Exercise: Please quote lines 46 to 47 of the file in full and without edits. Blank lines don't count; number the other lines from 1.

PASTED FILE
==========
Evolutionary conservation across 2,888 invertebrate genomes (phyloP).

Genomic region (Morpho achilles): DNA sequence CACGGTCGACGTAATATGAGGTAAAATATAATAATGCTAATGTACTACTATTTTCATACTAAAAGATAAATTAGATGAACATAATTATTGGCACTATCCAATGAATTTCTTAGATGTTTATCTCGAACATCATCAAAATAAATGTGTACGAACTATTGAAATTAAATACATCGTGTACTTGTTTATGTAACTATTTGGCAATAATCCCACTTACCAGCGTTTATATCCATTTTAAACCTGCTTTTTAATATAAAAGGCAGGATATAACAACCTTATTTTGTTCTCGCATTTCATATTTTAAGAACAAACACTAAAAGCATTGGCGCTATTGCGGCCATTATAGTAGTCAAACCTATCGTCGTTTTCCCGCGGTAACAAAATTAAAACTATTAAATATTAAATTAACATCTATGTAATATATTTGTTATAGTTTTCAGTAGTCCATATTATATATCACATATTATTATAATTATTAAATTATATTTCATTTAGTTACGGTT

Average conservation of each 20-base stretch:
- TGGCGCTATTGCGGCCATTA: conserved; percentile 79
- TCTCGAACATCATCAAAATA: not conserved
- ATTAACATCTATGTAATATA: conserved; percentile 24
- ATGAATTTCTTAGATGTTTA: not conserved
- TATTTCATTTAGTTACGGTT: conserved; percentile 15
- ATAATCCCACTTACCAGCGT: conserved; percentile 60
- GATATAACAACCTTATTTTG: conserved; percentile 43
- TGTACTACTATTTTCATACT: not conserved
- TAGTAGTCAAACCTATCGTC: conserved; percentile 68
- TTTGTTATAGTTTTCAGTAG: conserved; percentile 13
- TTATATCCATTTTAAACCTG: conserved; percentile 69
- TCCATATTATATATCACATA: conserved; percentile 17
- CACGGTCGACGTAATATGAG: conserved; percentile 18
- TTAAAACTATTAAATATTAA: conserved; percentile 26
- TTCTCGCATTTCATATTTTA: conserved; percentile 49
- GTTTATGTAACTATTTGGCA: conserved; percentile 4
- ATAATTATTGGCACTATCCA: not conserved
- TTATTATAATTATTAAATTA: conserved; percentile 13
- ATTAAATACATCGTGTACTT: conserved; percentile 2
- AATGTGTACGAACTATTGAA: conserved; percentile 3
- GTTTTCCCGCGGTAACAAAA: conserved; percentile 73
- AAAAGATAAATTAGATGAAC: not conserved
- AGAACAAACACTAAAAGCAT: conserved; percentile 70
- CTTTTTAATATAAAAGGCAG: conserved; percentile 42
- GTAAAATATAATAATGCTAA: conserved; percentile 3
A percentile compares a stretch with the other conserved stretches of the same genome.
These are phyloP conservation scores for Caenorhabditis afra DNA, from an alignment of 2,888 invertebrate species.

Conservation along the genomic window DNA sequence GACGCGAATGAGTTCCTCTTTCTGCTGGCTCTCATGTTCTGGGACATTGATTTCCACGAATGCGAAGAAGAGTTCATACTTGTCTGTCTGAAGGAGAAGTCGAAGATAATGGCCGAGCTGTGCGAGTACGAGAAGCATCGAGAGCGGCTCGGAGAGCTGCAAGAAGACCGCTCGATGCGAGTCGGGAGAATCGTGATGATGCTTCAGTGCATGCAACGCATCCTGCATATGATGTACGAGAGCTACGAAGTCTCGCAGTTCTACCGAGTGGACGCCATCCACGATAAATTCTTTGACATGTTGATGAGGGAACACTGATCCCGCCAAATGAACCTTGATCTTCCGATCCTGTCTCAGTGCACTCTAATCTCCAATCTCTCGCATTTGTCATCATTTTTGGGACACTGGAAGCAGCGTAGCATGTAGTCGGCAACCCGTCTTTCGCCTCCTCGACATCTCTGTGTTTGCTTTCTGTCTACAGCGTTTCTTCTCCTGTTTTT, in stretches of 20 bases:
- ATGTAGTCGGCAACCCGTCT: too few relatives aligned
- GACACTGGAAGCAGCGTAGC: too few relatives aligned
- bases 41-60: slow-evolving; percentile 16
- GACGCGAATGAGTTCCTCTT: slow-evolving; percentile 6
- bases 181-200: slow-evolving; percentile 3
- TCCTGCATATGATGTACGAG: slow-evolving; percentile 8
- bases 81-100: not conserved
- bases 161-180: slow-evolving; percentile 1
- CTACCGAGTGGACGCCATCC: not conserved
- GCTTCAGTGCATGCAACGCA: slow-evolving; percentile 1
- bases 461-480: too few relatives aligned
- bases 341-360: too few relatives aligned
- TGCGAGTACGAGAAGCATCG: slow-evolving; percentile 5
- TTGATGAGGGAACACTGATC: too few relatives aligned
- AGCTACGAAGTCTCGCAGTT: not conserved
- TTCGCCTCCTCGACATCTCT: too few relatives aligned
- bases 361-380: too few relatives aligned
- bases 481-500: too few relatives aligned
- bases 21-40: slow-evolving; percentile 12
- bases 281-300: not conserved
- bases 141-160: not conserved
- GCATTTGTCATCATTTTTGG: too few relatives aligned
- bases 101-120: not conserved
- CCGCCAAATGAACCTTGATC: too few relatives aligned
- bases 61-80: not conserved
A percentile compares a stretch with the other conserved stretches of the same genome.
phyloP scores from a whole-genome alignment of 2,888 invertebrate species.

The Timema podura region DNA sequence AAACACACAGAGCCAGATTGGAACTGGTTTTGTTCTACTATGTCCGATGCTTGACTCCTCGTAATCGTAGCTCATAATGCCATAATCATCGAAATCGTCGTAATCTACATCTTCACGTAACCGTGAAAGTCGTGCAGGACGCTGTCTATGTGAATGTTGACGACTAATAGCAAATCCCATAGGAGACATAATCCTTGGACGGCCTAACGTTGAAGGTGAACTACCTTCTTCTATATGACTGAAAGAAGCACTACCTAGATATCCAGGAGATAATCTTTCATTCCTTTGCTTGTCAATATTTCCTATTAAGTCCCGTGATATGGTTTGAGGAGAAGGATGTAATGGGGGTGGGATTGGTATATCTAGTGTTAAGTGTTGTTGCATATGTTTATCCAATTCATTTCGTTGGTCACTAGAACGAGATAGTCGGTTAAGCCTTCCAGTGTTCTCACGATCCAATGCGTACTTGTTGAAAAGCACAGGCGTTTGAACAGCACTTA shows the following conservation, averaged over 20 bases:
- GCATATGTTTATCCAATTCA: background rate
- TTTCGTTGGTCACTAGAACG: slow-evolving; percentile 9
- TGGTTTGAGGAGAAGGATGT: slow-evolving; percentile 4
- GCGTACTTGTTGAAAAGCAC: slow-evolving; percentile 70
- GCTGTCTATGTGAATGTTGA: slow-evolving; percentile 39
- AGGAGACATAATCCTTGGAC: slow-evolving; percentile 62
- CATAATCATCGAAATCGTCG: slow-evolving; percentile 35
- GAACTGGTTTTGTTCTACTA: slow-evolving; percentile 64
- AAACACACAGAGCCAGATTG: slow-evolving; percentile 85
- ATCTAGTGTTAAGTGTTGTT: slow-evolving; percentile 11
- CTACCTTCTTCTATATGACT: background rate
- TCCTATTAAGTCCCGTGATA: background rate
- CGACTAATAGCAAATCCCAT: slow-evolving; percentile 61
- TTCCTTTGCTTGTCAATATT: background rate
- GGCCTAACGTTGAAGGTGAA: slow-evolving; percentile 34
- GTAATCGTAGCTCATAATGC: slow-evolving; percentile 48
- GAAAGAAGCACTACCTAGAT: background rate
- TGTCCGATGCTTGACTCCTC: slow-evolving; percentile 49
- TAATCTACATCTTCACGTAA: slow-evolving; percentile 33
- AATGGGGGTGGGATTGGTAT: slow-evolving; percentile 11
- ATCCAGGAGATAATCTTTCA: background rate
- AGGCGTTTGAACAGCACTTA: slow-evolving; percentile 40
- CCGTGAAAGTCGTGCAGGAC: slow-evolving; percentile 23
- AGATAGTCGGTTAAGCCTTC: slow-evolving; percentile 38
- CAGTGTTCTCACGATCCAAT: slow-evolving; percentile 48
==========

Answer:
- AGCTACGAAGTCTCGCAGTT: not conserved
- TTCGCCTCCTCGACATCTCT: too few relatives aligned